The coronavirus vaccine produced by Oxford University and AstraZeneca is highly sought after, after countries around the world have lost a devastating amount of lives due to COVID19. According to preliminary trial results, the Oxford University vaccine triggers a strong immune response and appears to be safe.
The trial involved 1,077 people and appears to show that the vaccine trains the immune system to produce antibodies and T-cells that can fight coronavirus. It has also been noted that this vaccine could cause a small number of side effects. Professor Sarah Gilbert, co-author of the study, comments to the Independent explaining the findings are promising but the world cannot get their hopes up just yet “is still much work to be done before we can confirm if our vaccine will help manage the Covid-19 pandemic”. The UK has high hopes, confirming it has ordered over 100 million doses of the vaccine.
Many are skeptical about how the vaccine actually works. The vaccine is called ChAdOx1 nCoV-19 and is being developed under extreme pressure and at a faster rate than vaccines for other diseases. The vaccine is made from a genetically engineered virus that causes the common cold in chimpanzees. Scientists have had to highly modify it to make it safe for people to consume and to ensure it does not cause infections in the human body. Scientists transferred the spike protein to the vaccine they were developing, this will help to invade human cells. The vaccine has been created to resemble coronavirus and allow the immune system to learn how to combat it.
The UK Prime Minister Boris Johnson is feeling hopeful, as he comments that the results were “very positive” and he is congratulating scientists on their hard work of producing this vaccine. On Twitter, Boris Johnson tweeted “There are no guarantees, we’re not there yet and further trials will be necessary – but this is an important step in the right direction”.
The Oxford vaccine results still need to uncover more information for scientists to ensure the vaccine is going to be successful at fighting COVID19. For example, scientists need to know how long the cells last within the body, whether it can impact people from feeling ill and whether it will lessen the symptoms of COVID19. Researchers have emphasized that the vaccine does cause minor side effects such as a headache or fever that can be reduced by taking paracetamol, therefore there are no serious effects of the vaccine recorded so far. As BBC News reports “70% of people on the trial developed either fever or headache”.
The data for the Oxford trial is still ongoing as researchers feel the vaccine effectiveness needs to be analysed by expanding its use outside of the UK. The vaccine has been sent to be tested in countries such as South Africa, Brazil and the United States, where coronavirus cases are still growing. The trial is going to involve 30,000 people in the US, 2,000 in South Africa and 5,000 in Brazil. Some researchers believe challenge trials would be an effective way to test the vaccine, this is where vaccinated participants are deliberately infected with coronavirus to see if the vaccine can fight the disease. However, some researchers highlight ethical concerns with this method.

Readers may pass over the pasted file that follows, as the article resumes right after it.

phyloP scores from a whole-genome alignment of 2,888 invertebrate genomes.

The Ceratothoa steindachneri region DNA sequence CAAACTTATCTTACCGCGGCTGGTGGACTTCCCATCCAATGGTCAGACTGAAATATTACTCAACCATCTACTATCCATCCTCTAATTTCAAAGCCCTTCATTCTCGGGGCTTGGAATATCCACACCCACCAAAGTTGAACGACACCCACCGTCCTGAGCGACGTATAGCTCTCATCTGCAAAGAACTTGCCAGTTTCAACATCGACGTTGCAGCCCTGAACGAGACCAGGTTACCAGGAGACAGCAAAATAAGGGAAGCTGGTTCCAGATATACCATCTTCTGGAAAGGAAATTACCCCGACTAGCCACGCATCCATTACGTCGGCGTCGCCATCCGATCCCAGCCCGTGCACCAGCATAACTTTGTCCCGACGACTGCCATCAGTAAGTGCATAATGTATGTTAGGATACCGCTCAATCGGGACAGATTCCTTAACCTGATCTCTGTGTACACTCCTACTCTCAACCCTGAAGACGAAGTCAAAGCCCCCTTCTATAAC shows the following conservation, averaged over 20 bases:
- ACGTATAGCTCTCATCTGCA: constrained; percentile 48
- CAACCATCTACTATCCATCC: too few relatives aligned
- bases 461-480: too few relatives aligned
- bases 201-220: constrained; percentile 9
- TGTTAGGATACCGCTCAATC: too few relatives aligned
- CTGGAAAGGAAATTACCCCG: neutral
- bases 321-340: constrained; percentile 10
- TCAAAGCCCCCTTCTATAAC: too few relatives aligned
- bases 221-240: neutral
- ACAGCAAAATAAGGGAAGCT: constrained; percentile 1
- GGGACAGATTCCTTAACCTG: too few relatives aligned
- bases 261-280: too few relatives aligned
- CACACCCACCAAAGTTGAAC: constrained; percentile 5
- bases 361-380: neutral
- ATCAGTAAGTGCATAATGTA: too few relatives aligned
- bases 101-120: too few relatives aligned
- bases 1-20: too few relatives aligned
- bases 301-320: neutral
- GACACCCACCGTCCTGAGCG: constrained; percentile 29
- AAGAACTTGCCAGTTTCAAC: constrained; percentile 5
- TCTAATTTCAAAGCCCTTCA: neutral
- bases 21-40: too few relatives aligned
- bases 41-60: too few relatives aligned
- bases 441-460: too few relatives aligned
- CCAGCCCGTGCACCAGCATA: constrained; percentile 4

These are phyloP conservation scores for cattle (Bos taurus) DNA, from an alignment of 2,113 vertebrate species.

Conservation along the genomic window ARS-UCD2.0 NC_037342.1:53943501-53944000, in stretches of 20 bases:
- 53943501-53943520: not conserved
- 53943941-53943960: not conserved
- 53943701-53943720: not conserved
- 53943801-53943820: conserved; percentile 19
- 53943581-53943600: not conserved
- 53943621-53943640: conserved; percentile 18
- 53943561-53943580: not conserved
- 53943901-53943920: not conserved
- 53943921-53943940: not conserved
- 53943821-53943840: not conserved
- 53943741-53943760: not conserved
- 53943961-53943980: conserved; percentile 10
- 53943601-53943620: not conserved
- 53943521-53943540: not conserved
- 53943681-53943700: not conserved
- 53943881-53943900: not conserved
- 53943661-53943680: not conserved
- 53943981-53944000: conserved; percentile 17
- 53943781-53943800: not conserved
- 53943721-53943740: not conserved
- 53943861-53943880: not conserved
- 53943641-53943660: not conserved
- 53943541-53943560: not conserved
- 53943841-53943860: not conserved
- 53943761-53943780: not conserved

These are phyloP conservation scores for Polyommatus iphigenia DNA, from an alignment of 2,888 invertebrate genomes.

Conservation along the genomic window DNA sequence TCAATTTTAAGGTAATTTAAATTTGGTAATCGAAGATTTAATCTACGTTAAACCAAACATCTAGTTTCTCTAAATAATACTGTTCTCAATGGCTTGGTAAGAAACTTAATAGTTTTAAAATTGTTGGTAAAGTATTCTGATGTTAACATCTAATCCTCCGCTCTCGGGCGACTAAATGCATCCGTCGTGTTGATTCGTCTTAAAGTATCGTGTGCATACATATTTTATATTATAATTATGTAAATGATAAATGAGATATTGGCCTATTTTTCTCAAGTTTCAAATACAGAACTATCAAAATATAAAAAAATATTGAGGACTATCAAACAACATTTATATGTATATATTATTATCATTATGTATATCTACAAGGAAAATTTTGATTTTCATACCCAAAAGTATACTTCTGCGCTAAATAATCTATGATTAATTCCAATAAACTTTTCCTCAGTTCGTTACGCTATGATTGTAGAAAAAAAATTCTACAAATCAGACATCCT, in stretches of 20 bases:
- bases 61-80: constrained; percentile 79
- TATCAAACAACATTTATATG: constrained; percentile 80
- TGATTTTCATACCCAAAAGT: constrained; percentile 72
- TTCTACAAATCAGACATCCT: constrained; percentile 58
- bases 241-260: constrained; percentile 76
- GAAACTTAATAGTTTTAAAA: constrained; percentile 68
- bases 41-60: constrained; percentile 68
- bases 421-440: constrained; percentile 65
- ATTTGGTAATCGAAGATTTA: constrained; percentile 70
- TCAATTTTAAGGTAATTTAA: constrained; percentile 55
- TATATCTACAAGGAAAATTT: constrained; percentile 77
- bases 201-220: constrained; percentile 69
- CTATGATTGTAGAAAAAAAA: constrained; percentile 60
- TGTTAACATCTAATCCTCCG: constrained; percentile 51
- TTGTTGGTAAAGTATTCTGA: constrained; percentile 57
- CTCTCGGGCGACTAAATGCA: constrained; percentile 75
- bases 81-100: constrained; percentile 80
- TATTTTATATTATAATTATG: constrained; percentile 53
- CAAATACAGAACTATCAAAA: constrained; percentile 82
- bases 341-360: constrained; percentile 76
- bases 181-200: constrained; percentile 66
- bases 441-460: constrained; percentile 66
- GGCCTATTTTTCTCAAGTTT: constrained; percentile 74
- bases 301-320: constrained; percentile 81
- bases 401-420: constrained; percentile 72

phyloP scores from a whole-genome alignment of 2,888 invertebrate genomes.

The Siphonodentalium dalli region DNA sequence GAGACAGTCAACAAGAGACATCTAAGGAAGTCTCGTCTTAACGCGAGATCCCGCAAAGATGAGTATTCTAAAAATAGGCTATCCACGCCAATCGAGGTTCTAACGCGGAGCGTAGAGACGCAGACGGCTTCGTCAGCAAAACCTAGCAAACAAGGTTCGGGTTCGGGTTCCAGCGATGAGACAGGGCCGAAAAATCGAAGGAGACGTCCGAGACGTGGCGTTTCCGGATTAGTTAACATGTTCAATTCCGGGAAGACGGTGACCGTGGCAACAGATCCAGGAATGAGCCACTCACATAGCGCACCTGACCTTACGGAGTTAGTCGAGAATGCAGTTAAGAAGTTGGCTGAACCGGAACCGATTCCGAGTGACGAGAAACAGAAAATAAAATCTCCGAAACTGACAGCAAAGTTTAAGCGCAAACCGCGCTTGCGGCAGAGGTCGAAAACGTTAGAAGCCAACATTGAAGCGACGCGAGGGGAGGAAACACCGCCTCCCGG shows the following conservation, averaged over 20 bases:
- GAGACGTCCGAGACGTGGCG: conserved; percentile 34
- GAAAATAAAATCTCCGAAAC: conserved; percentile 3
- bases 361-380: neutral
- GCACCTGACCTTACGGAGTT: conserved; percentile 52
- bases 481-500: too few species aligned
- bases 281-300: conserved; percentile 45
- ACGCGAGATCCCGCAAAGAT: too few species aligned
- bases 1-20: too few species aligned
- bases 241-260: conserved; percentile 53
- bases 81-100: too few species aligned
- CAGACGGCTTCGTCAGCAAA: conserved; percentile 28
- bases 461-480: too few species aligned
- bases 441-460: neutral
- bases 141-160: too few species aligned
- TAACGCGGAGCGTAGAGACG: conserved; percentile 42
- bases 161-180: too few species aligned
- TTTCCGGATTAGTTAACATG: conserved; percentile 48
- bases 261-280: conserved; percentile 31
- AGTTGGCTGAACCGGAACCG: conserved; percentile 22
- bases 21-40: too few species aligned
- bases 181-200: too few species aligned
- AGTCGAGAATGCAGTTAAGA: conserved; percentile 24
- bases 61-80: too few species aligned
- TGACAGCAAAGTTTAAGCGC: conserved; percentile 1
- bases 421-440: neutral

Citizens around the world are desperately waiting for researchers to announce when the vaccine will be widely available. It is possible the vaccine will be proven effective before the end of the year, however the vaccine may not be available for everyone. In the UK, it is believed that health and care workers will be a priority for the vaccine as well as those of high risk from other medical conditions or age. The planned date for widespread vaccination is early next year, if all trials go to plan.
BBC News reports that UK Prime Minister Boris Johnson expresses “Obviously I’m hopeful, I’ve got my fingers crossed, but to say I’m 100% confident we’ll get a vaccine this year, or indeed next year, is, alas, just an exaggeration”.
Other clinical trials of COVID-19 vaccines are taking place; a new inhaled coronavirus treatment has resulted in significantly reduced number of patients in intensive care in hospitals. In total there are 23 coronavirus vaccines in clinical trials whilst another 140 are in the early stage of development. The US company Moderna was one of the first companies to announce their development of the COVID-19 vaccine. Their vaccine can produce neutralizing antibodies; they are injecting coronavirus RNA to trigger an immune response. In China, a similar method to Oxford University is being approached but results seem promising. Researchers are emphasizing that all these vaccines have never been proven to work before, therefore the development stage is a longer process than usual. Valneva is opting to attempt a more traditional method, whereby the whole coronavirus is inactivated and then injected.
Kate Bingham, chairwoman of the UK Vaccine Taskforce has commented to BBC News: “What we are doing is identifying the most promising vaccines across the different categories, or different types of vaccine, so that we can be sure that we do have a vaccine in case one of those actually proves to be both safe and effective.”